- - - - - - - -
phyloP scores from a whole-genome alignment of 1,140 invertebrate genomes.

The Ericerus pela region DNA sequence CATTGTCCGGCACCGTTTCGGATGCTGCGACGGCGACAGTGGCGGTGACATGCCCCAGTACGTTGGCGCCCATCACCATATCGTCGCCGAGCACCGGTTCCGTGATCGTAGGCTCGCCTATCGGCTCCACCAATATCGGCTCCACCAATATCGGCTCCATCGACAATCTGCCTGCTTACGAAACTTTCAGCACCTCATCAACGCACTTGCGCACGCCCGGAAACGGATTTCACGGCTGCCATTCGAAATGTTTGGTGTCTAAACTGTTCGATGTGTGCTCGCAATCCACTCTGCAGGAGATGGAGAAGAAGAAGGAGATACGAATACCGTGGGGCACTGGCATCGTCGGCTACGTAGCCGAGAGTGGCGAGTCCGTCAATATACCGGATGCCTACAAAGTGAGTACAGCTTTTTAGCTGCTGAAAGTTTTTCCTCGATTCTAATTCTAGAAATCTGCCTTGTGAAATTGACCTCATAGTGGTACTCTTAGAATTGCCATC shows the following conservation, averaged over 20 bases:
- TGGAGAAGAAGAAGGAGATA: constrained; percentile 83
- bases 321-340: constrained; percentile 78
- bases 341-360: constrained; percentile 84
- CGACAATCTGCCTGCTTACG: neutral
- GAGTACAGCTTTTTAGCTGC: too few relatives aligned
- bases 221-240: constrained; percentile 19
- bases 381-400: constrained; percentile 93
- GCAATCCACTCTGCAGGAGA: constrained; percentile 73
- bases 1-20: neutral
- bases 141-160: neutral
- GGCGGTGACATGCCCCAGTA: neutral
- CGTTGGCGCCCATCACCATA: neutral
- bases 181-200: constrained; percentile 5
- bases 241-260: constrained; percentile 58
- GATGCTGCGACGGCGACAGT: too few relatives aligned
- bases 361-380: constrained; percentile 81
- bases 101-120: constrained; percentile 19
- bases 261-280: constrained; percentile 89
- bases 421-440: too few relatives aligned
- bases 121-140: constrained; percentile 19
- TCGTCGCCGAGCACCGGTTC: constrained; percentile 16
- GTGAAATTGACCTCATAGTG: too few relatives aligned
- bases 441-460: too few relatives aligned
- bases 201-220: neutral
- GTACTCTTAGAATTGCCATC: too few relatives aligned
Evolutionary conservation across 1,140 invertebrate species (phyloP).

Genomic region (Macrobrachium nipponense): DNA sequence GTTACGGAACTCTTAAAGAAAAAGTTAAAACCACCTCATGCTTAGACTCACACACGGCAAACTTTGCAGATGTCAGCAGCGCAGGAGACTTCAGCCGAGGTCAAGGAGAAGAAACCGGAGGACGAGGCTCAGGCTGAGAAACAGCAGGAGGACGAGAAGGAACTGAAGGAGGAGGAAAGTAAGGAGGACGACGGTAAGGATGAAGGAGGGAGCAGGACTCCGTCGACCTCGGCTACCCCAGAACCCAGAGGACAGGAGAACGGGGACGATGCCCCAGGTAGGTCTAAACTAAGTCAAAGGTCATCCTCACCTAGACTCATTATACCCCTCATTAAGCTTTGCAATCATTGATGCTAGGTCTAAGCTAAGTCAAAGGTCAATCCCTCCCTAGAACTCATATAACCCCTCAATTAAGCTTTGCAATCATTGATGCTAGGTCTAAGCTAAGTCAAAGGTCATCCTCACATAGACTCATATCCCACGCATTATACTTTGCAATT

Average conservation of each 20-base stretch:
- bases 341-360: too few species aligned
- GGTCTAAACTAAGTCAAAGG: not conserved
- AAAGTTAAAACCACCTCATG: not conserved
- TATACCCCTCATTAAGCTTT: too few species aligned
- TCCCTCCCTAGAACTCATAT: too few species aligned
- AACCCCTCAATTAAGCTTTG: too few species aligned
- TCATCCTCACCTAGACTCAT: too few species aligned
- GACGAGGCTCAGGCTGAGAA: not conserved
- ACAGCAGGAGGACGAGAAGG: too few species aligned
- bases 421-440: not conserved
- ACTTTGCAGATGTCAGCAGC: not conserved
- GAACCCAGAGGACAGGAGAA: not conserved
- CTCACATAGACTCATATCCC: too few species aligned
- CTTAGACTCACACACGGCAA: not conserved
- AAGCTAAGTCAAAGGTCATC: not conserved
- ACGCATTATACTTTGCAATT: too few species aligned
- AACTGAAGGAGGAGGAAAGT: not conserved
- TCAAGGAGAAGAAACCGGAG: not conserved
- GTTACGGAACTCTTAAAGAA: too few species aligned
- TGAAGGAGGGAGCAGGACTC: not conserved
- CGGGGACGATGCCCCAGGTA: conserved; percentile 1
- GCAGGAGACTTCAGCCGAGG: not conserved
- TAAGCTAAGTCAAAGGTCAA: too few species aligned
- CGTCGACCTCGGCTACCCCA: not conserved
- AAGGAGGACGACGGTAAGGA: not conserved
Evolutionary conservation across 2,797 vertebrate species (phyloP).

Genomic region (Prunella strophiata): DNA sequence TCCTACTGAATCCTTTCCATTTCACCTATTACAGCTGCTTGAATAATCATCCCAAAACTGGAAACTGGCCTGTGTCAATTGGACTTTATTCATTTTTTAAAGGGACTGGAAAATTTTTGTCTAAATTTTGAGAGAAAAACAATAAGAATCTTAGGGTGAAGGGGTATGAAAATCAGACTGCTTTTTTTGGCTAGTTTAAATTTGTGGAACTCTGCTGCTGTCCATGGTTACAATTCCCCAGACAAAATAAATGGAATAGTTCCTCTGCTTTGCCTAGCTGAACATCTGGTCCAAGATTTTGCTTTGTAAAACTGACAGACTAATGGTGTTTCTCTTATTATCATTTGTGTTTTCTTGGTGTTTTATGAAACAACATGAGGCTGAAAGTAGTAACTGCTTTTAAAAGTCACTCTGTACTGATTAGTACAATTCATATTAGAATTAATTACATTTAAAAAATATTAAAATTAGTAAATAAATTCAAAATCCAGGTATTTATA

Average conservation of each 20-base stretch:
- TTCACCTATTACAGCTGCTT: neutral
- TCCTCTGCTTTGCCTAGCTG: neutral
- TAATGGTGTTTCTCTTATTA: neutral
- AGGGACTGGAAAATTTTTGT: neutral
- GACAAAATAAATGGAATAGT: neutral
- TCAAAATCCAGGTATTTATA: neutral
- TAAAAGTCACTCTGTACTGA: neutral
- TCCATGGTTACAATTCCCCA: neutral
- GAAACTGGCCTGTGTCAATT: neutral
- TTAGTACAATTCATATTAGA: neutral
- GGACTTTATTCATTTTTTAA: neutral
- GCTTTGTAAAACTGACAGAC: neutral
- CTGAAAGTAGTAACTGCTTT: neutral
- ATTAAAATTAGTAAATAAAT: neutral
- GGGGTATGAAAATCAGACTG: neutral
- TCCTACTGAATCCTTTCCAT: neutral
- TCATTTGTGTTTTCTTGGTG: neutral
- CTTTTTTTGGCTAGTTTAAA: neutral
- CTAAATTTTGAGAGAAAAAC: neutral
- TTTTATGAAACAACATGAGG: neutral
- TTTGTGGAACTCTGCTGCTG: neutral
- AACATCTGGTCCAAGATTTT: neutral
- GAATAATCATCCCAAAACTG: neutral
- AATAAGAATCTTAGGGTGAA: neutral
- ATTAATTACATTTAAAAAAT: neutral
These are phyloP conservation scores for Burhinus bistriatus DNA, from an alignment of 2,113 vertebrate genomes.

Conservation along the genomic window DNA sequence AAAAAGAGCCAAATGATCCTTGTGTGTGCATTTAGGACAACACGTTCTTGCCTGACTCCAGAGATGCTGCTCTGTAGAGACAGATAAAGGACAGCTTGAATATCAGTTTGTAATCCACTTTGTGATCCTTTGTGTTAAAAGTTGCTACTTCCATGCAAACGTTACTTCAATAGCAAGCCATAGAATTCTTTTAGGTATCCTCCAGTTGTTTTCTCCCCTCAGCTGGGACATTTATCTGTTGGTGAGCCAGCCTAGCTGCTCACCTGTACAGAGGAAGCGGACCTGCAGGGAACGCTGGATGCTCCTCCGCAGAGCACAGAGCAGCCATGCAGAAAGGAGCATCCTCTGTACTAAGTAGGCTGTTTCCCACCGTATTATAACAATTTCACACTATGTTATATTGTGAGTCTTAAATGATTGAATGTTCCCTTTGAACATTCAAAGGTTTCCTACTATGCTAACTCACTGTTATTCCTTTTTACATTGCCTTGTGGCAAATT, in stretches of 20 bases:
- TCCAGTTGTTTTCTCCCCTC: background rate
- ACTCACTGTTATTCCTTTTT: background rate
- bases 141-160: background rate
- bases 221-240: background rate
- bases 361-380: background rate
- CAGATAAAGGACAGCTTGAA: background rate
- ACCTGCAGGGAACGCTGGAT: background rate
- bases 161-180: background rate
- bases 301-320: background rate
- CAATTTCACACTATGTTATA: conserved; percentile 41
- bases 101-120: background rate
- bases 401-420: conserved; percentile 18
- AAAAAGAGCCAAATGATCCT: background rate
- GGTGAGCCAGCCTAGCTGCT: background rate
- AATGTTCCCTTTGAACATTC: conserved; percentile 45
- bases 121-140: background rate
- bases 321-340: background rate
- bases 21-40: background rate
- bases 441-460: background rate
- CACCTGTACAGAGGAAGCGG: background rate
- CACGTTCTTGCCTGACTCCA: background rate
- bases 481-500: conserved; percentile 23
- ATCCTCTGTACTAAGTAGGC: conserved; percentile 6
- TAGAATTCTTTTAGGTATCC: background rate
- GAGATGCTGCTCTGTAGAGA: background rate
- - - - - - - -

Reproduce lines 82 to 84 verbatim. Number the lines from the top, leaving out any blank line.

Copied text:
- AATAAGAATCTTAGGGTGAA: neutral
- ATTAATTACATTTAAAAAAT: neutral
These are phyloP conservation scores for Burhinus bistriatus DNA, from an alignment of 2,113 vertebrate genomes.